Sunday, April 28, 2013

Coldstream's OCP Never Gathers Dust

It's always open, yet officials say the last review was 7 years ago.
They're always reviewing it (checking for rules requirements/infractions).

Seven years is as though it were yesterday to residents who are constantly bombarded by stories of what Council is contemplating and doing.  As in perhaps a roundabout on Kal Lake Road (loud groans), or maybe traffic lights (groan, groan).  Many people I've spoken with simply groan, "plus a provincial election".

Written 20 years ago, Coldstream's Official Community Plan is being opened up (again for public input) at a time when the public remains distracted by a poor economy, lack of new employers and the jobs they would bring, not to mention their own family's focus on increasing property taxes, water rates, and hydro/gas rates.

Add up all the Variances (to the rules) that people apply for, you'd be correct in thinking nobody ever puts the Official Community Plan for Coldstream back on the shelf.  It's always open.

Several open houses are planned for the public to provide input:
May 6th Coldstream Women's Institute 3-5 p.m., reconvening at 6:30-8:30 p.m.
May 8th Lavington Fire Hall, 3-5 p.m., and 6:30-8:30 p.m.

The Mayor states "We're looking at densities, agricultural lands and the uses that occur on them."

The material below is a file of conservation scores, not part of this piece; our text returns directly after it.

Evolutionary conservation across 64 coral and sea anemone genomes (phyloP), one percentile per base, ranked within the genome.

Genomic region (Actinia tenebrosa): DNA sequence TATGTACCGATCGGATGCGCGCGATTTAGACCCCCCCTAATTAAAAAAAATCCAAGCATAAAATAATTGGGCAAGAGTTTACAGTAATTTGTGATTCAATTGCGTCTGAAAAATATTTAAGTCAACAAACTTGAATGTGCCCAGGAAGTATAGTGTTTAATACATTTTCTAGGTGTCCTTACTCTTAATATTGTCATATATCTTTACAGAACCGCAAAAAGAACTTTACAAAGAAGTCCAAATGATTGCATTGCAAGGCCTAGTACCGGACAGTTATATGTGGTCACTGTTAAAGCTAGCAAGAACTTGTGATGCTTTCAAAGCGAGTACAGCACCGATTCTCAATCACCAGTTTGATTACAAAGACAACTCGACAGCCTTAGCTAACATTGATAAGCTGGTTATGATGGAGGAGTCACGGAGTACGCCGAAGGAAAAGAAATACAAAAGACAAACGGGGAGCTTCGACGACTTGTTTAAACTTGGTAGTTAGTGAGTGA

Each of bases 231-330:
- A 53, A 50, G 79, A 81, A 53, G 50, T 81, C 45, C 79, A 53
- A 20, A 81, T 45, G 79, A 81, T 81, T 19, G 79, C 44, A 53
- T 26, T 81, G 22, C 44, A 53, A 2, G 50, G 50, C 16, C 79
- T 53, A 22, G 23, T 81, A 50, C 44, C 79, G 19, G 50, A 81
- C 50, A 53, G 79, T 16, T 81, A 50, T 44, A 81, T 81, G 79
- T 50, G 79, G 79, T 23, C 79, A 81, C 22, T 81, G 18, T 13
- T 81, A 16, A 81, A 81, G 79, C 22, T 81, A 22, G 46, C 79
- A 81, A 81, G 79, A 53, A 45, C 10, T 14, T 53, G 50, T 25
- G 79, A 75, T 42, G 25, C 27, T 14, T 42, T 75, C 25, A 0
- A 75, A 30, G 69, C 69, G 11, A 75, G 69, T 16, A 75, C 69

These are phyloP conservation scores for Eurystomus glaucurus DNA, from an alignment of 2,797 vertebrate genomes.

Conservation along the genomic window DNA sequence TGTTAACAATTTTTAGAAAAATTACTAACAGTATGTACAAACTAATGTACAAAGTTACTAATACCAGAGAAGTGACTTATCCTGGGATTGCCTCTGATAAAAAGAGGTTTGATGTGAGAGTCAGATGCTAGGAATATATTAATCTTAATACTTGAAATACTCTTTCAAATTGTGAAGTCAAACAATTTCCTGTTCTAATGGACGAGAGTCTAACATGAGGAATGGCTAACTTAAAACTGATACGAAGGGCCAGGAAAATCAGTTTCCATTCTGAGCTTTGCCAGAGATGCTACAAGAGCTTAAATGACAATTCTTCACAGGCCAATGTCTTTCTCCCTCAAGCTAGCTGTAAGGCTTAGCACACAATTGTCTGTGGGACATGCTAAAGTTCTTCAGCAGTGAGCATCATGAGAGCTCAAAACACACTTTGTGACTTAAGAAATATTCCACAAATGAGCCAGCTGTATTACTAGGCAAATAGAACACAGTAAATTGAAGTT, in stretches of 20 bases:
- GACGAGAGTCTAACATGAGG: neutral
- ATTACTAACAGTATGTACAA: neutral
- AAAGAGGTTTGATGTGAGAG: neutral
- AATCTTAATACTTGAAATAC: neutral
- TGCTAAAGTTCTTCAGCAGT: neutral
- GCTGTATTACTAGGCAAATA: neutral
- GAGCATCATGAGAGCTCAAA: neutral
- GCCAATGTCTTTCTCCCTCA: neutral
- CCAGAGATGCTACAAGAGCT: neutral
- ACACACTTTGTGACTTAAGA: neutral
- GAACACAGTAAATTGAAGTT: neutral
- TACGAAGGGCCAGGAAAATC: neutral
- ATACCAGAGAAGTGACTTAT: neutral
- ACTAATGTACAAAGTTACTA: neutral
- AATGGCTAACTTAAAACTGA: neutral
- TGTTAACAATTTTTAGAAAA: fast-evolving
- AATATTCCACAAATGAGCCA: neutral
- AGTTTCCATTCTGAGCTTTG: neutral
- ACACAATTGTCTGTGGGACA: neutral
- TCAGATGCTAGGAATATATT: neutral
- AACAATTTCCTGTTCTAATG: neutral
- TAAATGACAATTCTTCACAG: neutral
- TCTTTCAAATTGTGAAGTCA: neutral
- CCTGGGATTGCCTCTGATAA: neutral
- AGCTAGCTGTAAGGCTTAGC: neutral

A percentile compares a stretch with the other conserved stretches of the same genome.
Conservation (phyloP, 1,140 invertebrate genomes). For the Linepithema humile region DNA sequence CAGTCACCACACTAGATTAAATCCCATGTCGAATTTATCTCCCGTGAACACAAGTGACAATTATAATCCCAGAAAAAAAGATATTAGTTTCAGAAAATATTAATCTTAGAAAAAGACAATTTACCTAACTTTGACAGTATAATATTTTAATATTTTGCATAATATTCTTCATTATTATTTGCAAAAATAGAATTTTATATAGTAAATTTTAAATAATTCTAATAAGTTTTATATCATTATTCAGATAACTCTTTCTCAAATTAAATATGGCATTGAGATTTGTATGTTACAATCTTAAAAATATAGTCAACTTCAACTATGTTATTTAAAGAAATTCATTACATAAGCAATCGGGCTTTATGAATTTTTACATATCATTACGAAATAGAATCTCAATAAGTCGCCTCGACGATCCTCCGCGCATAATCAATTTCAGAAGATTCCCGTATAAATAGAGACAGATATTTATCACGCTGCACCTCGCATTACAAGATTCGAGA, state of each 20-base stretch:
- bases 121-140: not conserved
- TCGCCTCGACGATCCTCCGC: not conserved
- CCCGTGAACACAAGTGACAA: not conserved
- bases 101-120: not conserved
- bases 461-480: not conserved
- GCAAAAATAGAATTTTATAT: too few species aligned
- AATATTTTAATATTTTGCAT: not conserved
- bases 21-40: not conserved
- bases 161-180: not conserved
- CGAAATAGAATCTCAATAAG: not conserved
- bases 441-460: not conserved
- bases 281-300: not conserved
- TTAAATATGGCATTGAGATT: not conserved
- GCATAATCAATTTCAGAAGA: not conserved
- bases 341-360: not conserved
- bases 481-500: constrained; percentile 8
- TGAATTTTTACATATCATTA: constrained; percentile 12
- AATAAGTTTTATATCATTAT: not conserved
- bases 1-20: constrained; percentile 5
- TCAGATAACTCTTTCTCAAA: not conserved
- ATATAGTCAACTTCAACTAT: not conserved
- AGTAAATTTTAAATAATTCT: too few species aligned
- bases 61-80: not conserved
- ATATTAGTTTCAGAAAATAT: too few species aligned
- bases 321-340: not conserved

Several Coldstream Acreage Owner Association members quickly quipped "they'd better leave last year's RU10/RU30 plan buried, or we'll have to jump all over 'em again."

Other topics that Coldstream Council's review will consider in the Official Community Plan are listed below--followed by responses from Kia and our group:

* residential housing demands (single family, multi-family, retirement).  Leave this to the private sector, as they know what they're doing, and whether it's viable.

* future community growth areas.  Gawd, here we go again.  After this same council has vehemently vetoed "mile long subdivisions", etc. etc.  Unless the good Lord has granted Coldstream some new land, nothing has changed from the last time they studied it.

* residential/rural land-use interface planning.  The Agricultural Land Commission has created details on a buffer zone for such an interface, so that's what will be applied.  No point in reinventing the wheel unless you're Councillor Richard Enns, who is concerned riding arenas--if setback is reduced to 30 metres--will create a lot of dust.  Jeezzuzz!  Buy 'em a sprinkler.

*agricultural land use planning and farming viability.  Yeah, sure, a bunch of bureaucrats and councillors (most of whom are decidedly left-of-center) are going to find the magic formula for farm viability.
As indicated during last year's RU10/RU30 debacle--this Council doesn't have a clue about farming the East Coldstream valley--yes, it's suitable chiefly for forage crops.  Even apples (and certainly stone-fruit crops) don't work in the valley bottom where frost settles late winter/early spring from cold outflow winds from the Monashees. 

* hillsides' long-term land-use planning.  Reiterate Maria Besso's comment from last year: "We don't want mile long subdivisions".  And presto, you won't get them...or their tax dollars.